Iguanas, pandas, tigers too its a letter parade just for you!
From the Learning Parade series. For ages 1-3. Board books.
Author Charles Ghigna, also known as Father Goose, charms with lyrical rhyming text that is engaging and fun for even the youngest readers! This series helps preschoolers learn the basics: letters, numbers, shapes, and colors. Bright and delightful illustrations make the concepts come alive.
*Board books teach basic concepts in a fun, lighthearted way
*Well-known author Charles Ghigna
About the Author:
Charles Ghigna, known as Father Goose, is the author of more than 50 award-winning books from many other publishers. His books have been featured on ABC’s “Good Morning America,” PBS, and NPR. He is a poet,
children’s author, speaker, and nationally syndicated feature writer who promotes the love of poetry and children’s literature throughout the world.
About the Illustrator:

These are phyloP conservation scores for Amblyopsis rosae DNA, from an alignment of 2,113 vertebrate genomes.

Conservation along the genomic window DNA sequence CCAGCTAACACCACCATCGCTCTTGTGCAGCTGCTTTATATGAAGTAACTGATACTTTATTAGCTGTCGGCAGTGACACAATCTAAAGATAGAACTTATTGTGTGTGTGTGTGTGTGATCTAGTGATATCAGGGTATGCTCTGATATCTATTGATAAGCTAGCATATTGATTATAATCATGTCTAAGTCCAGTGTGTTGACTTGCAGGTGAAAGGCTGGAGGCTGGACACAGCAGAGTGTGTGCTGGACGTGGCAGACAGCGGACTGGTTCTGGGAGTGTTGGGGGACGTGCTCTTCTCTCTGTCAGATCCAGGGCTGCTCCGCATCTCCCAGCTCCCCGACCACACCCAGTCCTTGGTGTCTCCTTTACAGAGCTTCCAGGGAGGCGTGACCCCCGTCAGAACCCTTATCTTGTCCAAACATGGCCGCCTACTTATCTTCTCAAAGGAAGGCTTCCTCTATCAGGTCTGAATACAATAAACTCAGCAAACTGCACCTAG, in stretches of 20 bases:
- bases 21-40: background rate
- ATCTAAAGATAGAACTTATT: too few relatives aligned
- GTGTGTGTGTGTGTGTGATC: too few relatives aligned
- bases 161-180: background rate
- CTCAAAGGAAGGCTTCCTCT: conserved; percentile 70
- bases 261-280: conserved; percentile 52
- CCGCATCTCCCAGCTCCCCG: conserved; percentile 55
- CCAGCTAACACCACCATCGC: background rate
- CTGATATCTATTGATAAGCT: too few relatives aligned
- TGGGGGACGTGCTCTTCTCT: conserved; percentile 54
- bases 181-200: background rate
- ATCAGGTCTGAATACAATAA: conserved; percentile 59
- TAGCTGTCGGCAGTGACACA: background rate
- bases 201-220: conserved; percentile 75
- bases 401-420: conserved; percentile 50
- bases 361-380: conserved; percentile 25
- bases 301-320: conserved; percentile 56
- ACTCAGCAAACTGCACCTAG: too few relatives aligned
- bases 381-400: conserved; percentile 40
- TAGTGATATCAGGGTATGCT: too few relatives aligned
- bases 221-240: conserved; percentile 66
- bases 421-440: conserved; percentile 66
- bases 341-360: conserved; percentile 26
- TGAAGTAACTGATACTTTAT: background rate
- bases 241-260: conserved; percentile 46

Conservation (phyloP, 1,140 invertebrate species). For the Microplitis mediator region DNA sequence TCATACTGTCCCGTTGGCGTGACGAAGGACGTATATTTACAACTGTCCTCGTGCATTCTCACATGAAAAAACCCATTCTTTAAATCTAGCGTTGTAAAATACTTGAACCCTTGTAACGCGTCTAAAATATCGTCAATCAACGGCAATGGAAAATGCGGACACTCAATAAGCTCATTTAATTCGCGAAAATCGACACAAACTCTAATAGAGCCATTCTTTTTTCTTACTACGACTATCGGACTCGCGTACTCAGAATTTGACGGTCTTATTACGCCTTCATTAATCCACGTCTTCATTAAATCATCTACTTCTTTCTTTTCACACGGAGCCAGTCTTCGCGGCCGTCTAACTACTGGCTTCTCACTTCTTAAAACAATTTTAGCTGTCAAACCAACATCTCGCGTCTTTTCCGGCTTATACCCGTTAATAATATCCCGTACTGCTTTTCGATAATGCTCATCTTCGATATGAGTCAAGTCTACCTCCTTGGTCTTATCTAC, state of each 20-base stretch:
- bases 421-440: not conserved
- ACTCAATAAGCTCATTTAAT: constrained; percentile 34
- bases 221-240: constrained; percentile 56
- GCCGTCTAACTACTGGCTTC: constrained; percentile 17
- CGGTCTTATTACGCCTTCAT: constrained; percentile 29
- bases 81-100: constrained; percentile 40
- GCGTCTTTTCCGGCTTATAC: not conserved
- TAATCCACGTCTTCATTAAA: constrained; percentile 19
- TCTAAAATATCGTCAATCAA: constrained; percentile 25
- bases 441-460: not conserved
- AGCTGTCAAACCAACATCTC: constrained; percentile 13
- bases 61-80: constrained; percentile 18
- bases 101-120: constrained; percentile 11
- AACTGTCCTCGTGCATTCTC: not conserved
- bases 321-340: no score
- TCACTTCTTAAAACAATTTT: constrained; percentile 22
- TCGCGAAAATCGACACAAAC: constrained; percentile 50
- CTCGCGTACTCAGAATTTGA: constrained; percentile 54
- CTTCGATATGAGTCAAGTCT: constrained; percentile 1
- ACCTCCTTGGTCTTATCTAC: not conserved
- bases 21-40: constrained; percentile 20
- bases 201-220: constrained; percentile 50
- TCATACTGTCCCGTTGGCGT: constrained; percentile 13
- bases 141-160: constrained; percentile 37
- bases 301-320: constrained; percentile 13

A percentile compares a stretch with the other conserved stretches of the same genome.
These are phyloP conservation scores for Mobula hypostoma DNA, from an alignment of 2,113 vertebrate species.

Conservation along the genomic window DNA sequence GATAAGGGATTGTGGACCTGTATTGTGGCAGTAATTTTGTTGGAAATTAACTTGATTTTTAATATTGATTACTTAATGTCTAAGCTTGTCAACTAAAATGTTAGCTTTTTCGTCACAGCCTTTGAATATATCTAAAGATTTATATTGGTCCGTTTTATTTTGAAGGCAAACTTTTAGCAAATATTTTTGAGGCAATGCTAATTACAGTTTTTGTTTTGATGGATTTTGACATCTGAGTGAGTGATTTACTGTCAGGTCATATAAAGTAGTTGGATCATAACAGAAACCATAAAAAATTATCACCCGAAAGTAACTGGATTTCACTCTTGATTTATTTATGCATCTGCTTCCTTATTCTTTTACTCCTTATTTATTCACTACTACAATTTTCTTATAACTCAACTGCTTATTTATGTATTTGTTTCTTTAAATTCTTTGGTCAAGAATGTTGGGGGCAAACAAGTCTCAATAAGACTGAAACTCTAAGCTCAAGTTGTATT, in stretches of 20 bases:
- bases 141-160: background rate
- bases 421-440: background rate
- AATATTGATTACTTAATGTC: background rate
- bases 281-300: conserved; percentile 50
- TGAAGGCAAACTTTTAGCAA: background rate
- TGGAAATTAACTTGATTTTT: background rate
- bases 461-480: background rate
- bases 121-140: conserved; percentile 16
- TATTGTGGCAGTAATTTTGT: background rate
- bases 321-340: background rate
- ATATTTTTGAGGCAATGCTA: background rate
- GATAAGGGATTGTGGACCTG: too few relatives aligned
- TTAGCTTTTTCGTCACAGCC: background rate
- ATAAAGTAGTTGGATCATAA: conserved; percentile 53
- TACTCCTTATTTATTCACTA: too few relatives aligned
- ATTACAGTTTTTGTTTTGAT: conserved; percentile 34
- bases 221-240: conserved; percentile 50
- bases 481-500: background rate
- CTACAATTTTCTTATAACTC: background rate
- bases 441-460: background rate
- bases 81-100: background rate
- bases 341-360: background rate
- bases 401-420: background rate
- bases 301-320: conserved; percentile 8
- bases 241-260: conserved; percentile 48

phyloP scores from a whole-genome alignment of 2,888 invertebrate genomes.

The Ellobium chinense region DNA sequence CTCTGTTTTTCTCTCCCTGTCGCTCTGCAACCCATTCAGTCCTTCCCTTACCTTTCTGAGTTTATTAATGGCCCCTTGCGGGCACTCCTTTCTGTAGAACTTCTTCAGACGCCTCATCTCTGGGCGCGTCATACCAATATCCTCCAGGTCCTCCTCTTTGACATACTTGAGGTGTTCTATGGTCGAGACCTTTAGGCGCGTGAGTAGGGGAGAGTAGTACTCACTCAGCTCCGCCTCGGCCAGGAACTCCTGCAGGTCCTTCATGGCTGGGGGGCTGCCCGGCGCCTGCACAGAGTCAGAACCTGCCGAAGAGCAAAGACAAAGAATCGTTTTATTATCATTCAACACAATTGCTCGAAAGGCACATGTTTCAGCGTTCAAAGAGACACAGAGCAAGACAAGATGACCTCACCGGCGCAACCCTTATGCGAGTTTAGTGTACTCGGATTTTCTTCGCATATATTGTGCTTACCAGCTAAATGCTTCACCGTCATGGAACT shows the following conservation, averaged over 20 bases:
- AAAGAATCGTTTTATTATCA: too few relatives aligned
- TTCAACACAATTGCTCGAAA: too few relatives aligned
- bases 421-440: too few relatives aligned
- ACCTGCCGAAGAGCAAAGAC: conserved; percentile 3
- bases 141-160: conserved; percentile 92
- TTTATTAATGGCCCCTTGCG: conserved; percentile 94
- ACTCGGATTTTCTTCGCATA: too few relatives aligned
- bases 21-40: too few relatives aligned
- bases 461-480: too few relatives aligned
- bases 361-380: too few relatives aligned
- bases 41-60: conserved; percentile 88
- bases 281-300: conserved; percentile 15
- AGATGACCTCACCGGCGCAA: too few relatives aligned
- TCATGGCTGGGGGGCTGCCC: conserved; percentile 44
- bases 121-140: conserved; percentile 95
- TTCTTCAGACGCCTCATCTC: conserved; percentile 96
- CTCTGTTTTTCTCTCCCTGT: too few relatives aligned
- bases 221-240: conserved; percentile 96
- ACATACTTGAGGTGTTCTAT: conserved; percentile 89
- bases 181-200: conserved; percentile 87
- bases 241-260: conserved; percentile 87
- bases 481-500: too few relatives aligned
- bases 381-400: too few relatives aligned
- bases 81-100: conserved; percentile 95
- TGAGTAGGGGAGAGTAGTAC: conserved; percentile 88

Ag Jatkowska has been drawing and playing with color ever since she can remember. She graduated from the Academy of Fine Arts in Gdansk (Poland) with a MA in Graphic Design and Illustration. Ag now works as a full-time illustrator and has been dealing with illustration, graphic design, greeting cards, stationery, and photography.
There are lots of alphabet books out there, so what makes this book different?
In The Alphabet Parade, each letter represents a member of the circus whose name starts with that letter.
I thought the idea of a circus parade was cute. Of course, there were some instances wherein the animal that represented a letter wouldn't exactly be seen in your typical serious. However, there's only so much you words you can use per letter that fits the theme, so it's understandable.
The illustrations and layout were charming, and reminded me a little bit of those cards that you'd send for kids on their birthday.
Thanks to NetGalley and Picture Window Books for the e-ARC. Publication date of The Alphabet Parade is on September 2, 2013.
- It's a great way to introduce kids to different animals.
- The illustrations are charming.
- The parade concept works for the circus theme.
- The illustration style might not work for everyone.
K is for the KINKAJOU who ties his tail in knots.READ IT IF:
- Your child likes the circus.
- You want to teach your child about different animals.
- You're teaching your child about the alphabet.